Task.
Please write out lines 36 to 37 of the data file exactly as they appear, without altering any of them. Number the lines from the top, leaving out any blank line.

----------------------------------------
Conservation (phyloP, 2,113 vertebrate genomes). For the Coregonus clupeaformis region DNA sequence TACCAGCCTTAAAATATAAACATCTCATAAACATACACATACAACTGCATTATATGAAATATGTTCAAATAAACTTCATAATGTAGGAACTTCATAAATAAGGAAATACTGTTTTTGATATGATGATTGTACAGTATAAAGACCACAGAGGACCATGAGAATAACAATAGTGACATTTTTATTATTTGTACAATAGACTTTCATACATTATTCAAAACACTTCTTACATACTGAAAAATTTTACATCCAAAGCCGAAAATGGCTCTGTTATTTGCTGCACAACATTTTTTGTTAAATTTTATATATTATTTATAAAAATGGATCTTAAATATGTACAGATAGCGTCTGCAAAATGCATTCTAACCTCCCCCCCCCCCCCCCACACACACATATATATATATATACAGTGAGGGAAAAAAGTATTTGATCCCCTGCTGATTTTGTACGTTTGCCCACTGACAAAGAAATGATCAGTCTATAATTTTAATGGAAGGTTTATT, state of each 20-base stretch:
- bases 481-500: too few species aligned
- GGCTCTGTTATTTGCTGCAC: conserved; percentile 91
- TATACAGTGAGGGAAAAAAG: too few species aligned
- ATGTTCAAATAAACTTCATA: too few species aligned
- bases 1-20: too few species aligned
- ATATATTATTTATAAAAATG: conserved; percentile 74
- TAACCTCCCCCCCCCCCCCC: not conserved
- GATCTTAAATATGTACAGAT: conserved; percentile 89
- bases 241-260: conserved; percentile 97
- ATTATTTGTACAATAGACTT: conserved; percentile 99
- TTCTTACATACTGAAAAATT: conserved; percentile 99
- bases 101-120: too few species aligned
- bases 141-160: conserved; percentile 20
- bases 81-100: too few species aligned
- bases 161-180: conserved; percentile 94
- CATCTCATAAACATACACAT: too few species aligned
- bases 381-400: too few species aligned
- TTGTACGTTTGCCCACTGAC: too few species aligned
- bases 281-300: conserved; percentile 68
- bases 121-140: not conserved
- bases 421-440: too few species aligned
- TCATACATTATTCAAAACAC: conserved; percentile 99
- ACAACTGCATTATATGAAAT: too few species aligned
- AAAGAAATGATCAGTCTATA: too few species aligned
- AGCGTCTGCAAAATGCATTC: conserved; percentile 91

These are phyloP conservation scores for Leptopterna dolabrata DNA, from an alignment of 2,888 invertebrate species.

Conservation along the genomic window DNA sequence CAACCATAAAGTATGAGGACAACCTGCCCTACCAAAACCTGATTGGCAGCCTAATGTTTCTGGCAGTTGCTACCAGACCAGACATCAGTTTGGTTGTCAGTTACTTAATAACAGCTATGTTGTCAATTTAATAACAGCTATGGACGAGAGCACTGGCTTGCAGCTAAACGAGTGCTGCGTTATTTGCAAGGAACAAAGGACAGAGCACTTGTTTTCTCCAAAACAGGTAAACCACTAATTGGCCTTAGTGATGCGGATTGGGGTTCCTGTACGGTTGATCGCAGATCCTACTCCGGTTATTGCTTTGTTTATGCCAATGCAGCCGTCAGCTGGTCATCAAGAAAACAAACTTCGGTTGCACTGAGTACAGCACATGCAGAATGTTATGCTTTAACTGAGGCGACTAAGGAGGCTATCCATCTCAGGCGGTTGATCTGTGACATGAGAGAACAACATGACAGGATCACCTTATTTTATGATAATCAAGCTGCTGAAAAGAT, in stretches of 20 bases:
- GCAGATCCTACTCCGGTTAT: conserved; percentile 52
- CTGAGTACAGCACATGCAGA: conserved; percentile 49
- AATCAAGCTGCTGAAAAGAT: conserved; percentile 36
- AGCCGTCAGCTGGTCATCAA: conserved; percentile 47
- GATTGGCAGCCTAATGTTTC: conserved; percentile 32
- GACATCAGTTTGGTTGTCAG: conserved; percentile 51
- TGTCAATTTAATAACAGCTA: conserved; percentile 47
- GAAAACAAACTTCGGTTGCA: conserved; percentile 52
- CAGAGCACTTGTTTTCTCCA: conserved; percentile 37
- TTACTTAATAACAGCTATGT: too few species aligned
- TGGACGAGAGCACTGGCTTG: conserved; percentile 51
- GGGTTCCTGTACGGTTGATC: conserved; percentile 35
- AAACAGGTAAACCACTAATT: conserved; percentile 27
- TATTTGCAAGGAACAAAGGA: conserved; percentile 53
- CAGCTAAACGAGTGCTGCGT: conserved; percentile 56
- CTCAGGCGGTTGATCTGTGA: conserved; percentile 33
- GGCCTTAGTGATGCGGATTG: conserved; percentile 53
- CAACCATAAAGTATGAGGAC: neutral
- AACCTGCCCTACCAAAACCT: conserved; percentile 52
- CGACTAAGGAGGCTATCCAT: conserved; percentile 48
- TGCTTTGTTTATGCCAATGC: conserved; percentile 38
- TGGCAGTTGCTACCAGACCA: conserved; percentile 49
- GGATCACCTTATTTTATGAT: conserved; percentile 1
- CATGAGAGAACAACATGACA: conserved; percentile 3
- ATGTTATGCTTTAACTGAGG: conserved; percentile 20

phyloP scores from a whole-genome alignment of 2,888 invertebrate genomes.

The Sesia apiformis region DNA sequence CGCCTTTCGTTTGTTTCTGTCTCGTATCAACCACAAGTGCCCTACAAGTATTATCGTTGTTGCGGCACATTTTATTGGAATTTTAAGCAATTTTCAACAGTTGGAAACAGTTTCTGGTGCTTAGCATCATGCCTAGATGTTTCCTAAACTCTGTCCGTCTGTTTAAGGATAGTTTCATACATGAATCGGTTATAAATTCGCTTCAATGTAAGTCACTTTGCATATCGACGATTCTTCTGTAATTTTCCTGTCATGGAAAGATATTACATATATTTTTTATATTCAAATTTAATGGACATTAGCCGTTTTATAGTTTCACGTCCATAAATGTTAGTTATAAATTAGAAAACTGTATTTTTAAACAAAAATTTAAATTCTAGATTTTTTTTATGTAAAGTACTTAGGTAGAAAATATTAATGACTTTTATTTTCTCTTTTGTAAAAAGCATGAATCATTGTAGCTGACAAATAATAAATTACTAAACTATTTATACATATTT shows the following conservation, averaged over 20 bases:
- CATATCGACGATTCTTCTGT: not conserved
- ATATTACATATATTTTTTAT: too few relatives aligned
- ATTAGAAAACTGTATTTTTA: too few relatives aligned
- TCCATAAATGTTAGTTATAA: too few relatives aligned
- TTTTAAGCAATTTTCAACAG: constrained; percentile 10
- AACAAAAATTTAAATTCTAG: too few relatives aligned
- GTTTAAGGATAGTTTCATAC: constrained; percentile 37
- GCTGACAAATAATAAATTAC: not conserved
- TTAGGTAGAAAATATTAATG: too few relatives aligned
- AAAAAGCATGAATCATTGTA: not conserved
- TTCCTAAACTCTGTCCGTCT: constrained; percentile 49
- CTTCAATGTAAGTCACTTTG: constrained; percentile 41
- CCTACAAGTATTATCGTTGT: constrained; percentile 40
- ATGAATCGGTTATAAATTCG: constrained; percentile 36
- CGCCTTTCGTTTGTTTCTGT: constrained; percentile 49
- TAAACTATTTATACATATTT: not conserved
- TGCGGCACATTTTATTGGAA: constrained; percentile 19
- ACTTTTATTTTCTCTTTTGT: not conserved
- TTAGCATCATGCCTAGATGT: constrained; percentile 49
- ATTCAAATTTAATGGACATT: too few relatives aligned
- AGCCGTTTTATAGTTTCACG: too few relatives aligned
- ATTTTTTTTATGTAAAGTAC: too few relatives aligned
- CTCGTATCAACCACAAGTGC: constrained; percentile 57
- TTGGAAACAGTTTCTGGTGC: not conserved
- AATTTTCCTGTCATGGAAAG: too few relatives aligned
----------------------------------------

- GAAAACAAACTTCGGTTGCA: conserved; percentile 52
- CAGAGCACTTGTTTTCTCCA: conserved; percentile 37